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As daylight shortens and the weather turns chilly, new dangers emerge for our patients. To help keep pets safe, let’s inform clients about the worry-worthy topic of ethylene glycol poisoning. This seasonal video, explaining the dangers of ethylene glycol, aims to reduce the risk by educating the public regarding prevention.

How will the video help?

We in practice are all too aware of the dangers of ethylene glycol, but clients may not be. Getting the preventative healthcare message to our clients is one of the hardest tasks we face. Waiting room TV can help – those visiting our practices for other reasons can be told of the dangers of ethylene glycol. The video contains practical guidance for avoiding accidents at home.

Our video gives your clients an essential summary, helping them avoid ethylene glycol exposure in their pets, and asking them to act quickly if they suspect ingestion has occurred.

Boost awareness of the risk

Pet parents may not realise how sweet this poison tastes to our cats and dogs – they may assume their fussy feline won’t go near it. The video makes the palatability and potency of ethylene glycol very clear.

Many parents are worried about paying for a consultation if they don’t have to – they may wait to see if clinical signs persist or change. Whilst this is completely understandable, it might risk their pet’s life if ethylene glycol poisoning is a possibility. Our video can help emphasise the extreme danger of delaying veterinary care in these cases.

There’s a delicate line to tread – not every lethargic, vomiting cat has been poisoned. Increasing awareness will hopefully reassure as much as warn, and mean the right cases get seen.

The history – it’s not just antifreeze

Identifying ethylene glycol cases can be challenging for us as clinicians. Ingestion is rarely witnessed so early clinical signs, like tachycardia and vomiting, may be absent at presentation.

When identifying cases of ethylene glycol poisoning, history is crucial. With your clients having watched our video, hopefully, they will be able to tell you of their concerns.

It’s tricky with cats, but a dog may have been for a walk shortly before the onset of clinical signs and may have walked near parked cars or open garages. However, it is important to note that ethylene glycol is found in a range of fluids – not just antifreeze. As our video highlights, it can appear in brake fluids, windscreen washes and non-car-related products too – some pond treatments and paints also contain the ingredient.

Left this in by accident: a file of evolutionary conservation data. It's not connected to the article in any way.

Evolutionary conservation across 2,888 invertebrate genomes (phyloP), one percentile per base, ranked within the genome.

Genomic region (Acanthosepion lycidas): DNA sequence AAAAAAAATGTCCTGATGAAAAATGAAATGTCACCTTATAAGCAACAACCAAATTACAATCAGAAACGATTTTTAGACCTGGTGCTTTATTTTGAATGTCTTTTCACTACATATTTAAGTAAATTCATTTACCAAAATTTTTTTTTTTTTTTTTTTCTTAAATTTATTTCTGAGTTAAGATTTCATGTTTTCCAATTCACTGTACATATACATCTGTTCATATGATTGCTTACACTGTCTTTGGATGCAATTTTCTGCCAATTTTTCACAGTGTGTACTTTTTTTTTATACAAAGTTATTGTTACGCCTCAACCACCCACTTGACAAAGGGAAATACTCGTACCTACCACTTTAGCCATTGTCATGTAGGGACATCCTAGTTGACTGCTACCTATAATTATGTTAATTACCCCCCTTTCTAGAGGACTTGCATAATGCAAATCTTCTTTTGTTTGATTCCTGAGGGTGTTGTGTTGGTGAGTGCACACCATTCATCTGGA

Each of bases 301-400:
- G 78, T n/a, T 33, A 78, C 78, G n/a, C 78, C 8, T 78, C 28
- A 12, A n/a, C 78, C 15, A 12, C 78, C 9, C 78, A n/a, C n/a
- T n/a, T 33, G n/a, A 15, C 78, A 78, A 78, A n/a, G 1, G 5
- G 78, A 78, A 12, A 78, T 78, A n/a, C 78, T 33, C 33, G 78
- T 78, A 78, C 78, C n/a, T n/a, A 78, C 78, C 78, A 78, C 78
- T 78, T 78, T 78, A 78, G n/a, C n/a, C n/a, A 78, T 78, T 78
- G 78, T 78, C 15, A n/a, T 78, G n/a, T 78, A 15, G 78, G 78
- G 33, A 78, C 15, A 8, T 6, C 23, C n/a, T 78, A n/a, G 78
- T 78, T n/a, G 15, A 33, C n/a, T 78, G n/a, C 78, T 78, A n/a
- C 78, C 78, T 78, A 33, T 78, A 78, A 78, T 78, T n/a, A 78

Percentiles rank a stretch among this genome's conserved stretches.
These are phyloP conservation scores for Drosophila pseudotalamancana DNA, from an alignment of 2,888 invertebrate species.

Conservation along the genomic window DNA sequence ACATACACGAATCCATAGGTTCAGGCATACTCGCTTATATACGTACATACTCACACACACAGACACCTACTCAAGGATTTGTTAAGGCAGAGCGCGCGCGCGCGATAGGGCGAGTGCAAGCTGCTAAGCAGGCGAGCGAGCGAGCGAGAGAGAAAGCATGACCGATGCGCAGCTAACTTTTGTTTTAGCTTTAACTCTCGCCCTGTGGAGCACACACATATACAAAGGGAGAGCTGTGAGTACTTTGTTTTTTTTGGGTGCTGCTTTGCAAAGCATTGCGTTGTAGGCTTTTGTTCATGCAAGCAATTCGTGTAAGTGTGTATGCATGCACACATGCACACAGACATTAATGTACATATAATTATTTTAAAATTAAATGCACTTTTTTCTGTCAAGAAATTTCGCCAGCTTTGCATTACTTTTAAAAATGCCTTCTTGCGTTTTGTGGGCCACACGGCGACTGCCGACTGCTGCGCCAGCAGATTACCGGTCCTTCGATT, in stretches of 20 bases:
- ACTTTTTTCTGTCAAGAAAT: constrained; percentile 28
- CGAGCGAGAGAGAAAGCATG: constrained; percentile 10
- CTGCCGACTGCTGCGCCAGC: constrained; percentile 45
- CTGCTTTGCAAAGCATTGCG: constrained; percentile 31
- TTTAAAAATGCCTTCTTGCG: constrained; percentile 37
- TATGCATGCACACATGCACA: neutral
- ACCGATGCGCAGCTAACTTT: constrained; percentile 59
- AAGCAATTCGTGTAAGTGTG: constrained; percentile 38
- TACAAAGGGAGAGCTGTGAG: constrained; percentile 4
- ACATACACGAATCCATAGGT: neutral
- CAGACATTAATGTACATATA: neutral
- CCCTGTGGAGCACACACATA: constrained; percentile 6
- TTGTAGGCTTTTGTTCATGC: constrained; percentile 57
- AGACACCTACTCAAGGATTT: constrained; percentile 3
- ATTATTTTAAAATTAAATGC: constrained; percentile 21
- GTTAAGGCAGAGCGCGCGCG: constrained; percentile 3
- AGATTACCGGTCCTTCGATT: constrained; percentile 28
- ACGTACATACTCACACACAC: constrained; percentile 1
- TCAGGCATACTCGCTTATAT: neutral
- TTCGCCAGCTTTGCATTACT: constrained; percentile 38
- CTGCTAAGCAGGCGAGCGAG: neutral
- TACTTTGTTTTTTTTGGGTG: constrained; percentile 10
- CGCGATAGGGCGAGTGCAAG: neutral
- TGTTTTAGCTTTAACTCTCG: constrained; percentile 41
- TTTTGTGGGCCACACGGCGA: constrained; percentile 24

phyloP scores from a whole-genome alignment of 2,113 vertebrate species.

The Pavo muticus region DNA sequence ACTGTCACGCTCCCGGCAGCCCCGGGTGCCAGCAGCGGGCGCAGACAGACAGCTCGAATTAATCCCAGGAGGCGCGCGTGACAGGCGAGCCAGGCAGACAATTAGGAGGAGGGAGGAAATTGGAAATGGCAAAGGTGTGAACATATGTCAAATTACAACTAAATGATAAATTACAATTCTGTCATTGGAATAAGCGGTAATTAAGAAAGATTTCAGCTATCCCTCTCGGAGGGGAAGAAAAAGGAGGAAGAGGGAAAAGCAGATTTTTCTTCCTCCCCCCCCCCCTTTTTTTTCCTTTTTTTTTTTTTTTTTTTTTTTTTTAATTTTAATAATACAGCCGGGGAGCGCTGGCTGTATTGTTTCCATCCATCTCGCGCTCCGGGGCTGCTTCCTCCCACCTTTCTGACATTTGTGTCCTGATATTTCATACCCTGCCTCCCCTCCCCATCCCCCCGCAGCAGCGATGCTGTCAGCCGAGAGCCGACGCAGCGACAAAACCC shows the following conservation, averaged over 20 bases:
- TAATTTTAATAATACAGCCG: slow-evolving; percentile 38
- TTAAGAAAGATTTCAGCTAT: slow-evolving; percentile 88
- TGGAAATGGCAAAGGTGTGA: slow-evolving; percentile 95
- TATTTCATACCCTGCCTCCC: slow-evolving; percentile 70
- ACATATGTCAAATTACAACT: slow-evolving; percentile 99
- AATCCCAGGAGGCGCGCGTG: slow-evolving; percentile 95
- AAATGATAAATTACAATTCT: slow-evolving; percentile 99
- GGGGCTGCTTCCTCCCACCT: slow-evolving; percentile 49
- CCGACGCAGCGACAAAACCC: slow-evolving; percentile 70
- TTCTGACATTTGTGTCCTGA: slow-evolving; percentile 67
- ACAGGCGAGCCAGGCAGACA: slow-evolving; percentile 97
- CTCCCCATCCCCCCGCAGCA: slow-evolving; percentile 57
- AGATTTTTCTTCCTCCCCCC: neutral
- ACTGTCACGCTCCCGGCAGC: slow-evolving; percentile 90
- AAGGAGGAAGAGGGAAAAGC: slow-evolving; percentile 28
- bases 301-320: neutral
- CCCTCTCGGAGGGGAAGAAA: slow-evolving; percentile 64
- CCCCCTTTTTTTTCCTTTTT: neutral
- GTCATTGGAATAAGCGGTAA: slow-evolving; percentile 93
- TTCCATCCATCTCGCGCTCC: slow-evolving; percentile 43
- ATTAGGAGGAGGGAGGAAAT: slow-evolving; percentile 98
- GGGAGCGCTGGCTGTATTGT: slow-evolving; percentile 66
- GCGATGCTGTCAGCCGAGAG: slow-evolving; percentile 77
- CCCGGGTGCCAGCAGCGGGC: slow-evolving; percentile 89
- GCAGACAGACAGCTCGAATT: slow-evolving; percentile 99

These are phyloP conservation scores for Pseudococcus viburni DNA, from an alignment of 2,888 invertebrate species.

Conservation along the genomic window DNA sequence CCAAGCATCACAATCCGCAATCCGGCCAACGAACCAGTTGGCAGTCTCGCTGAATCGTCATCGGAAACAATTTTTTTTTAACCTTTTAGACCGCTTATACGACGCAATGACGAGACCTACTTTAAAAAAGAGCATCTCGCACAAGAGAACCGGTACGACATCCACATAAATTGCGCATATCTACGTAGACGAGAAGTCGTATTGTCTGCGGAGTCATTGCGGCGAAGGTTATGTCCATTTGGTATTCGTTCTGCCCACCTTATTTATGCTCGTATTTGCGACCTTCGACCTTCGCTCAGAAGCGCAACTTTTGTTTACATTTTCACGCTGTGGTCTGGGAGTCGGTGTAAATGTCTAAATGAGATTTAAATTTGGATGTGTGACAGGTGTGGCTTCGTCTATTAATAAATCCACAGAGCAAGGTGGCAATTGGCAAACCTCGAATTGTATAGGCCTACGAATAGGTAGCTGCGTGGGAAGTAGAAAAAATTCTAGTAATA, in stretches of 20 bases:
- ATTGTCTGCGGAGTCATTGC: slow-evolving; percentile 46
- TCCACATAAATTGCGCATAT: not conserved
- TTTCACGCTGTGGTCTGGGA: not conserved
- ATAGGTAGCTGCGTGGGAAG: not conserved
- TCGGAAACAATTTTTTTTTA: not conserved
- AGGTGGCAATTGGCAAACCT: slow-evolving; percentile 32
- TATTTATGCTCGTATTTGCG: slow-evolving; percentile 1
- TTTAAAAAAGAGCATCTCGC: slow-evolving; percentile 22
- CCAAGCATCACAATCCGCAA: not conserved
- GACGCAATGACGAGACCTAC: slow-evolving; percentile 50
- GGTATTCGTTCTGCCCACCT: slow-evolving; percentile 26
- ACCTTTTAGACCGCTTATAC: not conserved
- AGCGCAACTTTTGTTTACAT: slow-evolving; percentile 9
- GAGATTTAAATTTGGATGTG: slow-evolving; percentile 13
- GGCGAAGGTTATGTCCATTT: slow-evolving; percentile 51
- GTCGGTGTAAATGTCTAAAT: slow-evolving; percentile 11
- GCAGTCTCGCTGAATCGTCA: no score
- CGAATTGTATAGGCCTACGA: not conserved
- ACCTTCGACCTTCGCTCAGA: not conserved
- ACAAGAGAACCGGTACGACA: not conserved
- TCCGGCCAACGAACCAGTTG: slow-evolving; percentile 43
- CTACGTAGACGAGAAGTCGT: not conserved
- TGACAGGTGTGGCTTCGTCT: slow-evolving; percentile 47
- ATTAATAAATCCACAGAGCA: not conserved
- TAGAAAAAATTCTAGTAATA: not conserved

Ethylene glycol is not merely an outside danger. Snow globes (a Christmas stocking favourite – oft broken!) and developing solutions in photography can also contain the substance – so don’t rule out the indoor cat whose favourite chair is in the at-home darkroom!

What to look (and listen) for

With vomiting, lethargy, incoordination, seizures, and difficulty breathing highlighted as clinical signs to look out for, clients should come to you promptly with potential cases. As always, and especially at these busy times, any staff triaging calls need to be aware of ‘red flag’ keywords that may be reported by clients. Potential cases must be seen straight away. ‘Came in acting drunk’, ‘was fine when he went out an hour ago’, ‘suddenly being sick and twitching’, and ‘drinking obsessively’ are all possibilities.

A useful way to keep everyone informed is to share the video with the practice team. That way, staff know what clients know, and a more consistent approach is possible.

Sadly, many cases present further down the line, with dehydration and significant renal compromise. At least we may bring treatment forward for a few cases if we increase awareness, and a waiting room video is a great way to do that.

If you’d like this video on your playlist, login to your account and search for ‘Antifreeze’.